I was breathing hard, but feeling good...This was the 3rd of four passes that I would crest today. After almost 4hrs of running, I was just getting to the good stuff. Through the larch trees I could see this massive 'wall of rock' materialize along the trail up ahead...
"There it is!"
A dark imposing wall stretching far into the landscape.
I grinned and pushed on. The day wasn't over yet.
I'm not quite sure what it is...but there's something about the Rockwall Trail that gets under my skin - in a good way of course...
The goal, like most of my runs on the trail over the past few years, was to run it fast & light carrying only the necessities - jacket, hat, gloves, ski poles, emergency blanket (in case shit goes wrong), and of course food and bear spray... For once I decided to leave the iPhone at home - today would be all 'business'.
I usually try to drag along a friend to torture, and this time would be no different. Actually, it was Simon (Donato) that threw out the idea - and despite some uncertainty about trail and bridge conditions, a quick call-out to the community and web inquiries and we were good to go! By the time Sunday arrived, a crew of 4 (Ian, Matt, Simon and I) walked up to the Floe Lake trailhead... ready for a big day on the trails!
Off we go...
The crew set off at a good pace, all eager to get up to Numa Pass, another 1,000m vertical above us. The going wasn't speedy by any means as the abundance of spring rain/runoff had not only knocked out a few bridges, but left the trail overgrown with grass, fireweed and downed trees. Aside from having to watch our footing, it was the wildlife that preoccupied our minds early on as the numerous open avalanche tracks were perfect bear habitat.
I usually try to keep a sharp eye out but found it hard to keep my eyes on the surroundings when I couldn't see where my feet were landing! Instead we relied on a deep chorus of "Heeeeyyy Beeeaaarrr" every 30sec or so...seemed to do the trick.
About 3/4 of the way up to Floe Lake, I was slowly starting to pull away from the group... A few more bends and I was alone. That morning we had talked about the possibility of me pulling ahead - I was clear to the group that if I was to make a go at a speed attempt, I couldn't afford to wait for others, so everyone knew the game. If anyone fell off the back, they would take one of the bailout routes via Numa or Tumbling Creek and meet back at one of the vehicles.
Although this was my 4th time on the trail, it was my first time running it alone. With the exception of a few hiking groups I had the trails to myself - it was actually a nice feeling to be solo. Knowing the trail and what lay ahead made the time fly by. I limited my pit stops to food and water breaks, stopping only to drink at creeks to supplement my own supplies. That said, I did lay on the ground for a few minutes after a hard crash on the way down to Helmet Falls. After 5hrs of running, things to get to a bit sloppy...You don't lift your knees as high, you let your toes drag a tiny bit more... Inevitably I hooked my foot on a stump and plowed hard into the ground, spraining my wrist of all things. But time was ticking - "suck it up buttercup..."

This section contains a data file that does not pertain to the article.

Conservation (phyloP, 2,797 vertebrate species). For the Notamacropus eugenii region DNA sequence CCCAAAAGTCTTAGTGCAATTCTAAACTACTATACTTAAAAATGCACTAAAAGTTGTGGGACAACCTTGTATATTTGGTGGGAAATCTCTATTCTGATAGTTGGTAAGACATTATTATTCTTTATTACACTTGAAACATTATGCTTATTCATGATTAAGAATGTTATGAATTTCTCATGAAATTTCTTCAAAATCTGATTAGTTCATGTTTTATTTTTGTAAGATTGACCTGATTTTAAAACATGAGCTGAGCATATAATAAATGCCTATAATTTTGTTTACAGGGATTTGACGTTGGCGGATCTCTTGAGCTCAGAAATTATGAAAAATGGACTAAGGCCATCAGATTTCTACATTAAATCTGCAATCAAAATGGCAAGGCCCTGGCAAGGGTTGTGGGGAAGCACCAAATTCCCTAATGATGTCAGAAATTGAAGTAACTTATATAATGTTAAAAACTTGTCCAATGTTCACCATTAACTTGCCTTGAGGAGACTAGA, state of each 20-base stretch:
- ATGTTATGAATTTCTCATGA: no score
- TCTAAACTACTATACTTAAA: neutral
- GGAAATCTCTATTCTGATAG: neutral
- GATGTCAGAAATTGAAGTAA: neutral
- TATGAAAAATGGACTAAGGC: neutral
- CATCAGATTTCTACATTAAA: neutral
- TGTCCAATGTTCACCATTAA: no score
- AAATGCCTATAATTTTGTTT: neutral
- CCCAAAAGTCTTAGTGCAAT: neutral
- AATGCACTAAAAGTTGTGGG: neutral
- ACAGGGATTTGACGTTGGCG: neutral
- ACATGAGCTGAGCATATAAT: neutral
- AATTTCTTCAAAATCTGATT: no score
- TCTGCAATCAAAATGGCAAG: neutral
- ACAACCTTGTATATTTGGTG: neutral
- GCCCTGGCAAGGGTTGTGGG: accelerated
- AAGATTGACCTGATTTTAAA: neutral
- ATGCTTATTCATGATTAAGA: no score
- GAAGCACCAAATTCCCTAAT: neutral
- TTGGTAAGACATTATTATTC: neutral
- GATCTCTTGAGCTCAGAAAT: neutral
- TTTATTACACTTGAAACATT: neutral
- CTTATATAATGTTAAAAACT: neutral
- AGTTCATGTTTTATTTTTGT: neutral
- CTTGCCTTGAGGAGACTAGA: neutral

The highlight of the day: I was coming up on a random stream just up from Tumbling Creek and found a mini can of Coke just sitting there waiting for me... "No shit!" I said out loud. I pulled the tab and a fresh 'phfzzzz' escaped. Down the gullet it went. I crushed the can, stuffed it in my pack and off I went...[Smile]
The trail itself is simply...fantastic - I won't go into (bore you with) all the details but trust me when I tell you that the Rockwall is a must-do in your life. Hike or run... it's worth the trip!
After the final descent into Helmet Falls (~40km), I had been out for about for a total of 5h15min or so... and had another solid 15km+ to go... making the 6h45min would be close. This section is mostly downhill but still has some descent bumps that take their toll. Despite feeling good and cruising on this section, it still felt like it was dragging on forever! Seriously.
tick tock, tick tock...
I finally arrived at the final Marble Canyon/Paint Pots intersection (0.9km to go) and looked at the time.. 6h40min. But since the bridge at Paint Pots was out, I decided to take the long way home via Marble Canyon... another 3.4km - ugh!
The last section was gruelling... I just wanted to get it over with. Finally, I pulled into Marble Canyon, 7hrs on the button. I'll take it. As I slowed to stop my watch, Simon, Matt and Ian appeared around the car... waiting for me!? "What are you guys doing here?" A combination of technical difficulties with Simon's hydration pack (busted bladder) and tired bodies had forced them to take the Tumbling Creek shortcut that featured an exciting run-in with a juvenile grizzly! (always carry your bear spray kids!)
So that's it. Another RW adventure comes to an end... Already looking forward to my next attempt :)
Thx for reading-
|The remnants of a massive forest fire in 2003 leads you up the trails from Floe Lake Trailhead|